Predicting cardiovascular events

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Manjula Puthenedam, PhD, Associate Editor

PET imaging plays an important role in the assessment of myocardial blood flow and can guide interventions for preventing the development of future cardiovascular events. For instance, researchers have used PET with sympathetic stress for risk assessment of coronary endothelial function--the earliest indication for coronary atherosclerosis, according to an article published in the Journal of Nuclear Cardiology.

PET is also well-suited for the acute and longitudinal evaluation of treatment. There is a need to continue developing this method for the evaluation of the effects of cardiac disease treatments, said Keiichiro Yoshinaga, MD, PhD, associate professor of photobiology at Hokkaido University Graduate School of Medicine in Sapporo, Japan.

Future applications will evolve with the availability of 18F-labeled PET agents. Flurpiridaz F-18, a PET perfusion agent, has completed a phase II clinical trial. The phase III clinical trial will compare its diagnostic efficacy with SPECT myocardial perfusion imaging in the detection of significant coronary artery disease.

At the American College of Cardiology meeting this year, researchers presented data that the coronary artery calcification detected during the CT scan for attenuation correction for stress Rb-82 PET myocardial perfusion imaging was a predictor of cardiovascular events in patients with abnormal perfusion studies irrespective of the degree of ischemia.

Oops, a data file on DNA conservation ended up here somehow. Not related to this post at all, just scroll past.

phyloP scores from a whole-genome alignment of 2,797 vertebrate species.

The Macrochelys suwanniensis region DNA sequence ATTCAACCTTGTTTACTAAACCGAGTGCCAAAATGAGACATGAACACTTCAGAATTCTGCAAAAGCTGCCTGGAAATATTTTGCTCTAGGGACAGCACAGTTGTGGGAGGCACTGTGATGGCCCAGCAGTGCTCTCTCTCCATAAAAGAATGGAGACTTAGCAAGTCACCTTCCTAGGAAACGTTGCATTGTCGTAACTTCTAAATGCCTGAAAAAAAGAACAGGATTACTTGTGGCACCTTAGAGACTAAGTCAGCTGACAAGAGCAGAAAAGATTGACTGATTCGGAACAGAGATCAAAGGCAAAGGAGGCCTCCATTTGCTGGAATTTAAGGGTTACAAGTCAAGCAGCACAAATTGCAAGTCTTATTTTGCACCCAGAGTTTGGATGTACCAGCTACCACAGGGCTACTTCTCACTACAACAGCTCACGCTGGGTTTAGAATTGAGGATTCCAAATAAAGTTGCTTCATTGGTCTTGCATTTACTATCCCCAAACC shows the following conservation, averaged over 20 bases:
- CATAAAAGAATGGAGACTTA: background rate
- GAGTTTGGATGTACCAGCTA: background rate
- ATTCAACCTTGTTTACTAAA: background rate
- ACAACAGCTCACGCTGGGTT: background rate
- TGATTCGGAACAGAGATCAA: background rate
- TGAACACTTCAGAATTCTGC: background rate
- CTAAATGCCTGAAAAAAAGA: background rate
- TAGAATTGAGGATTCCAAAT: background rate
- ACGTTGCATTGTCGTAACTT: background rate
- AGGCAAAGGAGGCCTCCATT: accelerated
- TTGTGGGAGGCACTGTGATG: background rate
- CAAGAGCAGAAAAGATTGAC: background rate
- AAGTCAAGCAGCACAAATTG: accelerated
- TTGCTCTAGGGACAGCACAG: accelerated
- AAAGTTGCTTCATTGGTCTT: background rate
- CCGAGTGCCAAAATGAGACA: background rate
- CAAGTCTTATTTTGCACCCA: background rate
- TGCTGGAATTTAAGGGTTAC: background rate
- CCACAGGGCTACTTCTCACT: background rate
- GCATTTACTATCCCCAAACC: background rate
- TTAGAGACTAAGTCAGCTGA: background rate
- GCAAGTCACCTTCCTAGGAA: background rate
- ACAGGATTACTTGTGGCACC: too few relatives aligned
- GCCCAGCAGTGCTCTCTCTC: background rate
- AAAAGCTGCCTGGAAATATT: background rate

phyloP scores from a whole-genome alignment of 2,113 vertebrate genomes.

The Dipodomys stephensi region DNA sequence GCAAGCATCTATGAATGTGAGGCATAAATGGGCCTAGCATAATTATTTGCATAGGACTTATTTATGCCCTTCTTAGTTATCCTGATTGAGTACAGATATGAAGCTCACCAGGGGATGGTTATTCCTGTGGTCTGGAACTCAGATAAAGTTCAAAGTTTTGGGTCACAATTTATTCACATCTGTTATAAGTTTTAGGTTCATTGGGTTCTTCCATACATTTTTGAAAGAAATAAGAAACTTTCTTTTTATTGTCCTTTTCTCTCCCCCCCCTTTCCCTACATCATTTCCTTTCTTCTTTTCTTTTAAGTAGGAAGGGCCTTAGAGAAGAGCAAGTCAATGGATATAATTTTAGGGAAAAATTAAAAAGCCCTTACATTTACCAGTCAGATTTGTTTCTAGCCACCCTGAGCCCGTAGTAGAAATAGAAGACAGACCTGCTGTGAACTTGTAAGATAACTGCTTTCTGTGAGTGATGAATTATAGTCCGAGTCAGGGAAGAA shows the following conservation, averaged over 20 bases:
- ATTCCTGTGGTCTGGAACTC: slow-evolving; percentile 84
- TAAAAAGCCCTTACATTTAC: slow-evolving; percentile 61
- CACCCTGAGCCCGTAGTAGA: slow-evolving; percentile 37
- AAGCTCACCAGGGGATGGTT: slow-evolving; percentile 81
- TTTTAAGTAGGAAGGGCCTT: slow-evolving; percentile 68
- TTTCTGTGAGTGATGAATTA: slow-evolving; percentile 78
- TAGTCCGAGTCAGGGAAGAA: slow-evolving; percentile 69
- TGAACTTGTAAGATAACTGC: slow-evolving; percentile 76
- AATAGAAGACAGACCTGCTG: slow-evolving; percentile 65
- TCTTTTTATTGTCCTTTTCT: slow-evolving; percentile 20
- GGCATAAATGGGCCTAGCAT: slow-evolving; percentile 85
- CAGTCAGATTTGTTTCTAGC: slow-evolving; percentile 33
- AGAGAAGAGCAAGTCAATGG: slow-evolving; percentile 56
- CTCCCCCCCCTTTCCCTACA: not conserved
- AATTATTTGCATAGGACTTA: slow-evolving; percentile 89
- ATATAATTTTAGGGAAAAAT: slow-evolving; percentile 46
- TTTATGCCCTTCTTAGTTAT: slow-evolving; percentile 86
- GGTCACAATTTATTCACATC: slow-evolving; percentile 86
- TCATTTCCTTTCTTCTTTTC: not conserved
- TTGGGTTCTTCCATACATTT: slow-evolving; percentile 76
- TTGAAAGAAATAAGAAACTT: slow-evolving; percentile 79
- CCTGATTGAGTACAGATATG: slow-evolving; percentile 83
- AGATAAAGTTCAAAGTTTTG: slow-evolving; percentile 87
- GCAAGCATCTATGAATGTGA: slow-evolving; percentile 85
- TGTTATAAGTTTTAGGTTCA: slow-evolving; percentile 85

There was an increased risk prediction of coronary artery calcification in patients with higher summed stress scores, but there was no statistical difference in events for coronary artery calcification in those with a normal PET, according to the researchers from the Henry Low Heart Center at the Hartford Hospital in Farmington, Conn.

In other features, both “half-time” and “half-dose” wide-beam reconstruction software can provide myocardial perfusion SPECT quality superior to full-time OSEM software, with an associated decrease in scan acquisition time and patient radiation exposure in a study published in the Journal of Nuclear Cardiology. The most likely explanation given by the researchers for this difference is that in most patients the administered activity for the 'half-dose' protocol was actually greater than half that was used for the 'full-dose' protocol.

New advancements in dedicated cardiac SPECT cameras through innovative design and software algorithms have also been published in the Journal of Nuclear Medicine. The dedicated cardiac SPECT cameras will have the ability to acquire images of the heart in less time and with better resolution than conventional SPECT cameras, according to researchers.

On these topics, or others, please feel free to contact me.

Manjula Puthenedam, PhD
mputhenedam@trimedmedia.com